Cicada Mania

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October 18, 2023

Cicadas on leaves & trees – Brood V Magicicada from Morgantown, WV (2016), gallery #2

Filed under: Brood V | Magicicada | Photos & Illustrations — Dan @ 8:39 pm

This is a gallery of Magicicadas on leaves & trees from West Virginia University’s Core Arboretum from the 2013 Brood V emergence.

Visit Gallery #1 for more photos from Brood V.

Click/tap the image for a larger version:

Magicicada septedecula hiding
 Magicicada septedecula hiding

Magicicada septendecim on a leaf
Magicicada septendecim on a leaf

Magicicada with mustard eyes
Magicicada with mustard eyes

Magicicada with pale eyes
Magicicada with pale eyes

Many Exuvia on Oak Leaves
Many Exuvia on Oak Leaves

Red and Orange eyes
Red and Orange eyes

Teneral Magicicada on leaf
Teneral Magicicada on leaf

Three Magicicada
Three Magicicada

Three Magicicada
Three Magicicada

Three Magicicada
Three Magicicada

Under A Leaf
 Under A Leaf

Magicicada on leaves
Magicicada on leaves

Visit Gallery #1 for more photos from Brood V.

Core Arboretum – Brood V Magicicada from Morgantown, WV (2016), gallery #2

Filed under: Brood V | Eye Color | Magicicada | Photos & Illustrations — Dan @ 7:59 pm

This is a gallery of Magicicadas taken at West Virginia University’s Core Arboretum from the 2013 Brood V emergence.

Click/tap the images for larger versions.

Visit Gallery #1 from more photos From the Core Arboretum, Morgantown, and Brood V.

Magicicada cassini on tree plague:
Magicicada cassini on tree plague

Magicicada exit chimney:
Magicicada exit chimney

Magicicada septendecim abdomen:
Magicicada septendecim abdomen

Magicicada septendecim:
Magicicada septendecim

Magicicada with beige eyes:
Magicicada with beige eyes

Magicicada with damaged wings and beige eyes:
Magicicada with damaged wings and beige eyes

Magicicada with slightly orange markings on abdomen could be ‘decula or cassini:
Magicicada with slightly orange markings on abdomen could be decula or cassini

Magicicada with white eyes:
Magicicada with white eyes

Magicicada with white eyes:
Magicicada with white eyes

Male Magicicada septendecim abdomen:
Male Magicicada septendecim abdomen

Many Magicicada exuvia and corpses:
Many Magicicada exuvia and corpses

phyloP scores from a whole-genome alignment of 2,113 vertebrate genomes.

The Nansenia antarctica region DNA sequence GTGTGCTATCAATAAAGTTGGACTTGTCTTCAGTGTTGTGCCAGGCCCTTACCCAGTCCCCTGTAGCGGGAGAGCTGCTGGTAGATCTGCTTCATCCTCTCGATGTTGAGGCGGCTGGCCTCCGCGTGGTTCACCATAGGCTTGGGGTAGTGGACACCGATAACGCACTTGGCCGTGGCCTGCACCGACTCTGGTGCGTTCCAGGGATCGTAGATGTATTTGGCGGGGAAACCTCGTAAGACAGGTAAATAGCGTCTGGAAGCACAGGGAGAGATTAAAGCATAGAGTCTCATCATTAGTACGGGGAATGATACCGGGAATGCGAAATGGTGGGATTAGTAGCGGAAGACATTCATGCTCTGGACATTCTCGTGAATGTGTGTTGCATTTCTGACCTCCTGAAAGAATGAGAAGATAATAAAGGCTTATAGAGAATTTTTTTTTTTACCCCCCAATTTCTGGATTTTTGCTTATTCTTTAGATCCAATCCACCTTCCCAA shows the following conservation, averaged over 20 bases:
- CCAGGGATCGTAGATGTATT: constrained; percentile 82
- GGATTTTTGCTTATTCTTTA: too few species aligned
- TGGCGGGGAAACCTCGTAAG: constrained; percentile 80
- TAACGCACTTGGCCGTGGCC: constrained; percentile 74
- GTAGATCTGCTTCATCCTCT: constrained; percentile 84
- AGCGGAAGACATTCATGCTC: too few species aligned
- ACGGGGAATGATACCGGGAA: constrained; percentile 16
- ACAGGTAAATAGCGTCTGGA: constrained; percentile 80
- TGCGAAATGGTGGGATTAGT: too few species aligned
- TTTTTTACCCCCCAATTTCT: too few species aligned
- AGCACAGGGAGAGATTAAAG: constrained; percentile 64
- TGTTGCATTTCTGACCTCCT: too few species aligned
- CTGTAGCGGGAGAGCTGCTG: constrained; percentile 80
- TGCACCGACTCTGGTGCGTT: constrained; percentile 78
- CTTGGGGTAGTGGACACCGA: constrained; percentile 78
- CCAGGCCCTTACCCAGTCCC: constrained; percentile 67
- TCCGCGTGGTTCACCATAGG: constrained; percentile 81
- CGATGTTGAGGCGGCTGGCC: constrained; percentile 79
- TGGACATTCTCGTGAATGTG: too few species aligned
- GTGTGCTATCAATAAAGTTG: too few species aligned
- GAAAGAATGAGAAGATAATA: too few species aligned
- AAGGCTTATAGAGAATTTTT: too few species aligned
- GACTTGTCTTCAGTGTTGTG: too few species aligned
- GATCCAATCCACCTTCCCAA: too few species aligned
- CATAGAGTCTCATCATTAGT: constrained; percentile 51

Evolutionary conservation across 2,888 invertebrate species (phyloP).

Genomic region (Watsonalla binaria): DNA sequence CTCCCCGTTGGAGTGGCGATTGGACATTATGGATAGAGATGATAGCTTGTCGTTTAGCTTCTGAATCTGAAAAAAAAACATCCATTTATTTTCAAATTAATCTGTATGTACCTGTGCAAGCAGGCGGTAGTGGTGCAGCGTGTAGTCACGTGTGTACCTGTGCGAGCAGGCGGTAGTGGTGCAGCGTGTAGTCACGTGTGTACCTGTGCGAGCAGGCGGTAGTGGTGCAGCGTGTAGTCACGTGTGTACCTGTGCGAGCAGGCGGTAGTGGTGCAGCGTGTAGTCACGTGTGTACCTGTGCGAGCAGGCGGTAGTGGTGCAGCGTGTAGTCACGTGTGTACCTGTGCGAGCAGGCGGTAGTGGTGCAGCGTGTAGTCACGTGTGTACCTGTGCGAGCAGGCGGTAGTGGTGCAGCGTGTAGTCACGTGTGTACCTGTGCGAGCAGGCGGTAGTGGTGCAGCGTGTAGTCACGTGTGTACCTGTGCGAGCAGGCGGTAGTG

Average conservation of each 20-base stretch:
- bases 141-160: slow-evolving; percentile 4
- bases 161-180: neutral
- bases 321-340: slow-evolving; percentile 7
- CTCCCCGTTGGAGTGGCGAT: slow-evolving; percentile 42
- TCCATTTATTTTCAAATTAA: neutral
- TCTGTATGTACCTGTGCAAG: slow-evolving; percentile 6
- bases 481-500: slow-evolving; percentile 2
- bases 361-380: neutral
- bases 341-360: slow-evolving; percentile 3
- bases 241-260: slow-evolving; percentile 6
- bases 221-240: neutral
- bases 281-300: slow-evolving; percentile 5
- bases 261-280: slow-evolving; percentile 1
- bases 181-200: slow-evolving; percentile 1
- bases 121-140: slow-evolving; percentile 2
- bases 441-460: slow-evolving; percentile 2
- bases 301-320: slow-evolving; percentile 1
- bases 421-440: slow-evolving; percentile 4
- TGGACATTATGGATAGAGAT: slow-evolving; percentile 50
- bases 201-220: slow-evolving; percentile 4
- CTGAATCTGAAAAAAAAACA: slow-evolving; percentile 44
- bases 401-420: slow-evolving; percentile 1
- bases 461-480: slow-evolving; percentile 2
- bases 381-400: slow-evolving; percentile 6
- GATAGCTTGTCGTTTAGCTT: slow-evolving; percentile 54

Visit Gallery #1 from more photos From the Core Arboretum, Morgantown, and Brood V.

Jim Thorpe Pennsylvania Magicicada Emergence Gallery #2

Filed under: Brood V | Magicicada | Photos & Illustrations — Tags: — Dan @ 5:35 pm

Jim Thorpe Pennsylvania Magicicada Emergence Gallery #2.
These images are from 2016, Brood V.
Click/tap the image for a larger version.
Visit Gallery #1 as well.

Many Magicicada on a tree in the shade:
Many Magicicada

Many Magicicada

Many Magicicada

Many Magicicada

Many Magicicada

Ovipositing Magicicada septendecim:
Ovipositing septendecim

Ovipositing septendecim

Two Magicicada septendecim:
Two septendecim

Zombie Cicada. Not Really, just dead:
Zombie Cicada – Not Really just dead

Visit Gallery #1 as well.

October 17, 2023

Roy Troutman’s 2013 Brood II cicada photos, gallery 3

When Roy Troutman visited New Jersey and New York in 2013 for Brood II he took a lot of great cicada photos.

Here is a sample of the best.
Click the images for a larger version.
Also visit Gallery #1 and Gallery #2.

Magicicada molting by Roy Troutman
Magicicada molting by Roy Troutman

Magicicada with exuvia by Roy Troutman
Magicicada with exuvia by Roy Troutman

Mustard eyed Magicicada septendecim by Roy Troutman
Mustard eyed Magicicada septendecim by Roy Troutman

Roy Troutman and Elias Bonaros at the Periodical Cicada display at the American Museum of Natural History, photo by Michelle Troutman
Roy Troutman, John Cooley, Ed Johnson and Dan Mozgai

Roy Troutman, John Cooley, Ed Johnson and Dan Mozgai
Roy Troutman and Elias Bonaros at the Periodical Cicada display at the American Museum of Natural History by Michelle Troutman

Teneral Magicada by Roy Troutman
Teneral Magicada by Roy Troutman

Roy Troutman’s 2013 Brood II cicada photos, gallery 2

When Roy Troutman visited New Jersey and New York in 2013 for Brood II he took a lot of great cicada photos.
Here is a sample of the best.
Click the images for a larger version.
Visit Gallery #1 and Gallery #3 as well.

John Cooley and Ed Johnson speaking at the Staten Island Museum Six Legged Sex event by Roy Troutman
John Cooley and Ed Johnson speaking at the Staten Island Museum Six Legged Sex event by Roy Troutman

Light Up Cicada Sculpture at the Staten Island Museum by Roy Troutman
Light Up Cicada Sculpture at the Staten Island Museum by Roy Troutman

Magicicada septendecim by Roy Troutman
M. septendecim by Roy Troutman

Magicicada cassini flying inbetween calling in Colonia NJ by Roy Troutman